Financially, there is very little to gain from teaching days instead of evenings; to any outsider, SAHM by day, adjunct by night probably looks ideal. So why did I sign on for a full schedule for fall, teaching 3 classes? Why bring on the childcare stress, the driving, the frustrated students who email me and don’t understand why I don’t respond immediately when I am at home on my off days, making macaroni and cheese and folding mountains of leggings and Hello, Kitty underpants? Why cobble together a childcare patchwork of grandmothers and babysitters on a week by week basis that will leave me stressed and exhausted as I struggle to keep up with driving and Halloween parties and prepping and grading and maintaining an on campus presence so my colleagues know who I am if the interview for that elusive full time position ever comes around?

One reason is that I am afraid if I opt out of the standard academic work day, if I no longer see my colleagues on a regular basis, I will cease to be thought of as a viable candidate for a full time job, should that job ever exist.  Out of sight, out of mind. The quality of my teaching wouldn’t change, but if a 3 page essay jams in the copy machine and no one is there to replace the toner…. Or something.

I share an office with approximately 8 other part time faculty, which means that outside of my allotted 3 hours per week, I work in a lounge. And while this set up isn’t ideal, I have grown to appreciate certain aspects of the arrangement: I am in the middle of the hall. Want to go to the bathroom? You walk past me. Want to make a photocopy? You walk past me.  My presence in the lounge is a clear and obvious reminder that I work here and I want to continue to do so.

But beyond the desire to maintain a physical presence, I value the interaction I have with my colleagues. One of the hardest things for me about being a SAHM is the isolation, the long hours, the endless housework.  I find myself crawling under the table and picking up the Polly Pocket boots for the 200th time and wishing a trap door would open that would drop me into an alternate universe with money trees and robot housekeepers and an awesome playgroup full of moms who are sassy and spunky and feminist and okay with drinking wine roundabout 4 pm. Coming to work means the opportunity to talk to people I like and respect. I value this community. I like having the opportunity to talk through a new ad I’m thinking about analyzing in class, or find out what new book someone is using in the Life Journey class, or share how I used that theatre of the oppressed power game. Coming to work in the evening, arriving to a mostly empty building, might pay the same amount of dollars. But the entire experience would change for me in a way that I find hard to accept.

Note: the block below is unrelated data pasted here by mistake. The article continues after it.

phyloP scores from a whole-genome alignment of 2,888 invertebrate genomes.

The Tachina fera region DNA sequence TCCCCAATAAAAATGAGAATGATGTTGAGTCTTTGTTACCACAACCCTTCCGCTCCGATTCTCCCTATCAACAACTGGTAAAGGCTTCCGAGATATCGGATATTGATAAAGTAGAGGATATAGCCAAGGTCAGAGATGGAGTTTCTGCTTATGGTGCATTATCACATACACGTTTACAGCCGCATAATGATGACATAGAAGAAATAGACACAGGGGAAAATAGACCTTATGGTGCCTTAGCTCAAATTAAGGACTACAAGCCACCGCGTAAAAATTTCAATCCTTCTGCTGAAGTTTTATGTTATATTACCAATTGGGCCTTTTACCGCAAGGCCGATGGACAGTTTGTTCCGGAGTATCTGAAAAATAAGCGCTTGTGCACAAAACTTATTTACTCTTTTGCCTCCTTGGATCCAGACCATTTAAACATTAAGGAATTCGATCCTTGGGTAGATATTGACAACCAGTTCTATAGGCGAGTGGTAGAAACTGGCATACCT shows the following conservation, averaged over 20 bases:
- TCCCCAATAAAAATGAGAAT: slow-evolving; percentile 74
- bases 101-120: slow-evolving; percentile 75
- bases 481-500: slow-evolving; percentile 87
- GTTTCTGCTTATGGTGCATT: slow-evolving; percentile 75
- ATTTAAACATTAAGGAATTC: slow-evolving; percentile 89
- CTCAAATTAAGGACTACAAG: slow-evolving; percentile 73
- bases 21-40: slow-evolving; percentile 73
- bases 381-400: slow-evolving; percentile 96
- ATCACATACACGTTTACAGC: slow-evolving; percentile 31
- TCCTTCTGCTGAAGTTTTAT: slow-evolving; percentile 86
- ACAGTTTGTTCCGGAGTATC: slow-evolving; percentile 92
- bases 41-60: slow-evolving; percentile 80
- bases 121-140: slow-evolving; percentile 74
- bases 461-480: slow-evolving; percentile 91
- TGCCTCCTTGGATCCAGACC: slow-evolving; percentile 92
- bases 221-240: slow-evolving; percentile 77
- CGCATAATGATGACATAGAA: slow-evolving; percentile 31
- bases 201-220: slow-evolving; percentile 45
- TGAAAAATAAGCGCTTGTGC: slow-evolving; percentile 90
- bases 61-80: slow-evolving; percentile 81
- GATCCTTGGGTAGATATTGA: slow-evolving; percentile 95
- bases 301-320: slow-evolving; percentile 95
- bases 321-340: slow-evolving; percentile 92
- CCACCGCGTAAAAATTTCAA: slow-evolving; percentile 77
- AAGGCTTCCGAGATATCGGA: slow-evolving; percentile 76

Even though it would simplify the laundry and the driving and the cooking. Even though it might mean more time with the girls.

Here’s the thing: I am good at my job, and I find it fulfilling and challenging, and I don’t want to give it up, or do it on lesser terms, even if doing so would simplify my kids’ routines and commutes.  Is that selfish?

But also: I am a good mom, and I find it fulfilling and challenging. So why am I so certain that being a SAHM is the wrong choice for me, when practically it’s so obviously the right choice?

And for the record: although I don’t find it fulfilling, T and I have learned to manage the housework with enough success that we don’t usually run out of clean underwear or spoons or milk.

So shouldn’t all that add up to something pretty close to domestic bliss, the perfect balance? Work 3 days a week, home 4 days, clean spoons and chocolate milk for everyone? Why is it such a struggle? Is it the identity push pull, the sense that I really should choose one or the other and immerse myself? Is it fear that I must be selling someone short—my kids, my students, my professional identity? If the goal is work/life balance, I have that. I don’t have Friedan’s problem with no name; I have some weird new hybrid problem. It probably has 3 names, or a hyphenated name, or it goes by some nickname unrelated to its given name. Whatever you want to call it, today I feel like it’s got me beat.